- December 13, 2015
- Posted by Mary Ward, Youth Expedition Member
Slowly, the great flaming circle crested the mountains and began to burn away the mist from Flathead Lake and painted the waters a soft orange as we skimmed along the undisturbed surface on our way to Wild Horse Island. Our mission was to locate and capture the hidden metal snakes (old fencing wire) that were coiled beneath cloaks of grass and moss, waiting to strike their unsuspecting victim.
Kayla and I were sent off to battle the wire that rested near to the island’s famous inhabitants, the six “wild” horses. As Kayla and I fought with the wire snakes, the horses gathered beneath the spotted shade of a pine which made their colors more difficult to discern. After a time, they started to wander over toward where we were working on the side of a hill.
We paused our assault and admired the creatures. The sun hung high in the azure skies and made the horses pelts gleam. Four of them were jet black and the oldest was a deep brown, almost the color of wet earth. As for the sixth, it was a shock to see her against the darkness of the others. She was a beautiful paint, white with light brown spots and a soft pink nose.
With a glance in their direction every now and then we got back to work with Kayla keeping an eye on the horses who were a mere one hundred feet away. It was a beautiful morning and very peaceful with the only sounds being the soft voice of the wind through the pines and prairie-like grass, as well as the chirping of the occasional bird.
Suddenly, Kayla starts hitting the helmet I’m wearing like a mad woman, shattering the illusion of calm. I look up and see not one but seven full grown male big horned sheep lined up on the top of the hill above us just in time to watch them as they begin to charge towards us. Frantically, we began to scramble out of their way only to find ourselves blocked in on one flank by the horses. Quickly we change directions and back up so that we can keep an eye on the thundering beasts, but forget to watch our footing so we nearly did a painful Gravity Check while escaping being trampled.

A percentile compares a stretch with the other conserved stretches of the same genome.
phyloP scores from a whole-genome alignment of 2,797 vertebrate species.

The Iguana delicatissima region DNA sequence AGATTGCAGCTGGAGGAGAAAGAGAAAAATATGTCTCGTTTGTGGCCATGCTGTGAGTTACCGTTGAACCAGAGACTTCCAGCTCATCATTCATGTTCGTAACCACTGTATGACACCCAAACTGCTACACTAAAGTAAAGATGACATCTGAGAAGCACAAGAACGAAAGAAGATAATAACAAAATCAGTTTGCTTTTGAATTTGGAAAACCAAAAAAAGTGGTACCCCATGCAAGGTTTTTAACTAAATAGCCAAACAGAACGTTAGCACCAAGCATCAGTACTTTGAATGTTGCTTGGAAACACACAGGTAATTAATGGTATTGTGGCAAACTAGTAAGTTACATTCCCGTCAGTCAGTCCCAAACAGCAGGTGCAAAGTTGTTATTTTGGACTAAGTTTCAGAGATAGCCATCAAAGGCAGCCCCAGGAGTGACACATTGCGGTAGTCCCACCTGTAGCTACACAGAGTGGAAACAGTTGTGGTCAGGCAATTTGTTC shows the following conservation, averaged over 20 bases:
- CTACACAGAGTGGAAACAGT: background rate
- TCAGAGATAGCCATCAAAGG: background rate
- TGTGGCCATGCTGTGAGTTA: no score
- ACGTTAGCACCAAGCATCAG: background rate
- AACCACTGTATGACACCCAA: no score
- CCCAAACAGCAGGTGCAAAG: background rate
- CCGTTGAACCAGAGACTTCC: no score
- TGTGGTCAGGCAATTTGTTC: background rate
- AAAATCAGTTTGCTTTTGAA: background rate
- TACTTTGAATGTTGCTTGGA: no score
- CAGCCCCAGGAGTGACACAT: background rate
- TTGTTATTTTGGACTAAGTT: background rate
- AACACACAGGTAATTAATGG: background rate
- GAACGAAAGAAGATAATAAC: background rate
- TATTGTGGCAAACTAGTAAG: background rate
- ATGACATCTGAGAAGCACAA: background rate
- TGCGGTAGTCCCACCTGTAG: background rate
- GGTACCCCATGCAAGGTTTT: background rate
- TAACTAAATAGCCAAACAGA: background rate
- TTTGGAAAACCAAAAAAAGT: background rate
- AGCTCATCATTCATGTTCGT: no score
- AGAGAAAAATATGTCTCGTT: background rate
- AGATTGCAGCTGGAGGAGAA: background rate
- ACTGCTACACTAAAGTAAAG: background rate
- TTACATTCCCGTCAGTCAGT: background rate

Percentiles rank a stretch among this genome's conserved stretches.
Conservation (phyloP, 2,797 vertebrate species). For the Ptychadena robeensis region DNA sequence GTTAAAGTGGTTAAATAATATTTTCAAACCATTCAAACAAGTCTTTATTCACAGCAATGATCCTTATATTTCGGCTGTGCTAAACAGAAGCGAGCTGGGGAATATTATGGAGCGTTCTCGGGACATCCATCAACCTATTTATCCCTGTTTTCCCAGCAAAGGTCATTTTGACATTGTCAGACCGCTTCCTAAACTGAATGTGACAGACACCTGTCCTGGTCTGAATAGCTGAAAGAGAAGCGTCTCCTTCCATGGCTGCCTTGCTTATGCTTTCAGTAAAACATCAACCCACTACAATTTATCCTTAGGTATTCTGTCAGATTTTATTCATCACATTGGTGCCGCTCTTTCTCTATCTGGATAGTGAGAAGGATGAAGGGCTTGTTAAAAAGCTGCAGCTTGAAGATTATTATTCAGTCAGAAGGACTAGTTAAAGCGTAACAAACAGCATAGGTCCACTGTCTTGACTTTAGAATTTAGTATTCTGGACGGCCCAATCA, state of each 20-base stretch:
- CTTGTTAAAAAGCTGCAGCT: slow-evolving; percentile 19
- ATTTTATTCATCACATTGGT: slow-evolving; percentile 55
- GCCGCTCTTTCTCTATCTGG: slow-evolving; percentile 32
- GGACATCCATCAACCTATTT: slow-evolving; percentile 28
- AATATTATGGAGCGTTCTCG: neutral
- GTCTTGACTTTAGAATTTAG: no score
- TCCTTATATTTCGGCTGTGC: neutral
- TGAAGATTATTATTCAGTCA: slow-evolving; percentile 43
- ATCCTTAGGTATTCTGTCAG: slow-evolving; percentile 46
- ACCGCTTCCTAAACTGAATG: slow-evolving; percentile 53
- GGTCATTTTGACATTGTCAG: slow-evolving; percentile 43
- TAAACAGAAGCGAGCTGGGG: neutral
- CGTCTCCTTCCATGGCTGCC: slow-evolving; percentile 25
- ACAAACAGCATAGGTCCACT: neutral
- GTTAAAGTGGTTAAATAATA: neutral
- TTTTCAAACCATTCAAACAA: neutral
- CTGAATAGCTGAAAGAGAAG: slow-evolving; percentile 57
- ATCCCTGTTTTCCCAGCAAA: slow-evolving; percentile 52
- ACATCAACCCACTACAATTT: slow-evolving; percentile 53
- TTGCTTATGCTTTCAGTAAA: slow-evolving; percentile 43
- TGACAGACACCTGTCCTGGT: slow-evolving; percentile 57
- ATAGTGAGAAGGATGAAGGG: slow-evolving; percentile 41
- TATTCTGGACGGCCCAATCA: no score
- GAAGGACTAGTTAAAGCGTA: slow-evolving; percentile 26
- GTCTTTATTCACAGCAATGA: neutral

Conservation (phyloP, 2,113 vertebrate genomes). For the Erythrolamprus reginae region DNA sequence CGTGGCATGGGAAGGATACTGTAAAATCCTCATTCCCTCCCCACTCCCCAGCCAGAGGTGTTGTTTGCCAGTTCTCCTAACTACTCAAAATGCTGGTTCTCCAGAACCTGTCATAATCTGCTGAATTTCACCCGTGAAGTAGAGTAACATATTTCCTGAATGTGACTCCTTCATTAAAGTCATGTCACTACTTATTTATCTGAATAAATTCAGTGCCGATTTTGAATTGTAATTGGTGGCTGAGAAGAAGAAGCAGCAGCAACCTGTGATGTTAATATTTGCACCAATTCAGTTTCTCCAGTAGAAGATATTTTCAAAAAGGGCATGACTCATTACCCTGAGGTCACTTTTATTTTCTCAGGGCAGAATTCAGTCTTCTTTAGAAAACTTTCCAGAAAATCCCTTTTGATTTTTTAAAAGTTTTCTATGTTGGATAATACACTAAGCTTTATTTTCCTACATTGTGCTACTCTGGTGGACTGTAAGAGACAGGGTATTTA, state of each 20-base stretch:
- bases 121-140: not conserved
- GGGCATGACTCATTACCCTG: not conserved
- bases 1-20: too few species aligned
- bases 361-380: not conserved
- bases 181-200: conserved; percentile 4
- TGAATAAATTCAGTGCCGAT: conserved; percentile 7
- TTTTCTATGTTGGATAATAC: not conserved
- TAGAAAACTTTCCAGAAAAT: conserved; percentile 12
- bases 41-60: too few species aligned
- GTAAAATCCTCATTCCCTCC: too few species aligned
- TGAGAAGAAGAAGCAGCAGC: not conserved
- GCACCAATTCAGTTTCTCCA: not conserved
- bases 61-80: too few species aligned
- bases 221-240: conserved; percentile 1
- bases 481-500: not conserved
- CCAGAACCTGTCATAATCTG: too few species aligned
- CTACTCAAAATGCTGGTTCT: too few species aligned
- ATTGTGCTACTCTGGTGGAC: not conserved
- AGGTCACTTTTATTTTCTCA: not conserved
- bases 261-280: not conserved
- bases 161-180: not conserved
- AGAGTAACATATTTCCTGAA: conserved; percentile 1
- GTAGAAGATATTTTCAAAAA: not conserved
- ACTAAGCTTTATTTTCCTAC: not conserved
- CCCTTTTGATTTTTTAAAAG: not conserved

The sheep ran right past us and made a beeline for the group of females we spotted earlier. We looked at each other and laughed with disbelief. If we hadn’t moved, our crew would have found us trampled. As it turned out, we didn’t get all the fun. Two others on our team, Michael and Daniel, nearly got squashed beneath a fury of hooves as well.
This went on for nearly an hour until finally we were able to draw the horses away from our tools after I got backed into a tree by the paint. I was rescuing some item or another when the paint took notice of me and headed in my direction. I slowly rose into a crouch and began to back away with my hand outstretched in front of me and talked soothingly, or so I hoped, to the horse. I think I scared a few members of my crew quite a bit as I unknowingly backed into a tree and got my hair tangled with the lower branches.
The paint kept plodding forward but wasn’t acting aggressive so I wasn’t too worried. As I struggled to free my hair, the paint stopped a few feet away from me. Wary of startling her I held my hands back out in front of me and held a nice little, if one-sided, conversation with her. Apparently she liked me as she came forward and rested her soft, pink nose on my hand. I sucked in a quick breath and then smiled. She was beautiful. But I knew I had to go so I wriggled loose and continued my retreat, but she kept following me! It sure must have looked odd. After a bit of following me she lost interest and I was able to finish retrieving our tools so we could get back to work.
The horses kept us from work for about an hour and a half and stuck around for the rest of the day. We even named them all. The paint we called Rain and the wise old horse we named Tyson. At first we figured the black horses were all the same until we saw the white markings. The one with a large white spot on his forehead was Everett and the one with the smaller dot was Shadow. The third black horse had a little white sock on his back right hind leg so we decided that one would be Ninja. The last one was a pure midnight black so he got the title of Coal.
So much for a “boring” day of tangling with the rumored vicious metal snake infestation of Wild Horse Island.
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